The FCC Just Passed a New Rule To Protect Your Privacy From Internet Providers

Image: AP

The Federal Communications Commission (FCC) just voted 3-2 to stop internet service providers from sharing your personal data with third parties, like location data or browsing history, without your explicit consent.

ISP’s have been looking to capitalize on (sell) the wealth of data generated by its users for some time now, and this move might have just thrown cold water on those ambitions. As Politico very smartly points out, this is a kick in the shin for AT&T on its quest to become an advertising giant with its planned $86 Billion acquisition of Time Warner. These new rules will make it harder for these ISPs to sweep up your personal and intimate data so that they can sell it to advertisers or other third parties.


FCC chairman Tom Wheeler—a guy who actually gives a shit about your online privacy and how these massive multi-billion dollar telecoms treat its customers—touted the win. “It’s the consumers’ information,” Wheeler told the Washington Post. “How it is used should be the consumers’ choice. Not the choice of some corporate algorithm.”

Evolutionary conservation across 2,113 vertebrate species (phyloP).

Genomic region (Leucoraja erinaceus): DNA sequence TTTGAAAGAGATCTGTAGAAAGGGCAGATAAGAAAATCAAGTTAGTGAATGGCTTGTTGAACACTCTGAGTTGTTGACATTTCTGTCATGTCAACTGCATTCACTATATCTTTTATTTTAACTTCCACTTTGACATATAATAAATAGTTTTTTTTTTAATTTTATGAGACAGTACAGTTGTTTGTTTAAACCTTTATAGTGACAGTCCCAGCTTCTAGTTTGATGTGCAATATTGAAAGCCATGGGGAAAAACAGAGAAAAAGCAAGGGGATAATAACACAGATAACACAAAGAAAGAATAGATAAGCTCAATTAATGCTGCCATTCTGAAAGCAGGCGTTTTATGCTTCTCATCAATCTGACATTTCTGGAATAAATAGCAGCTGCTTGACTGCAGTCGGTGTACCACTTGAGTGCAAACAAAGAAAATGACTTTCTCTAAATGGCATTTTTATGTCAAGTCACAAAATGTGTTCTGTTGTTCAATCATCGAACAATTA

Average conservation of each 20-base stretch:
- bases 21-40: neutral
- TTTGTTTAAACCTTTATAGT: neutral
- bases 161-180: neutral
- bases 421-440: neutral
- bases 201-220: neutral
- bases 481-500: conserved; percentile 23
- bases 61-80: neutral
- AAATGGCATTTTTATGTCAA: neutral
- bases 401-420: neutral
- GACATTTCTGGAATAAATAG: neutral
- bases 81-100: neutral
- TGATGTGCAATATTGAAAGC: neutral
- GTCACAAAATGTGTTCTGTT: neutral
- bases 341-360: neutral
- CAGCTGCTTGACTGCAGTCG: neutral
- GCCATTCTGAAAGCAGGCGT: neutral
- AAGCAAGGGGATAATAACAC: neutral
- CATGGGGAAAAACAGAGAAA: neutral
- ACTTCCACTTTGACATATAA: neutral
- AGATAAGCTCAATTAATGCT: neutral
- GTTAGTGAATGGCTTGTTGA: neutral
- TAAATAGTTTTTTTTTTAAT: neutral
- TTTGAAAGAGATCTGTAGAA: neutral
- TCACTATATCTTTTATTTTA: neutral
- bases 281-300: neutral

Of course, the telecoms have whined at every step of the process, but today the government did something that benefits you. The FCC is protecting your privacy from the profit-crazed telecoms.

“There is a basic truth: it is the consumer’s information,” Wheeler told Politico. “It is not the information of the network the consumer hires to deliver that information. What this item does is to say that the consumer has the right to make a decision about how her or his information is used. “

Remember: there is literally zero benefit for you as a customer and user give up your personal information so that rich guys at tech companies or telecoms can sell it. With that in mind, you (and the government) should do everything in your power to restrict these companies’ stranglehold on your data. There’s nothing in it for you but there is tons of money, for these companies that hate its customers, using you as the product.


[Washington Post]

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William Turton

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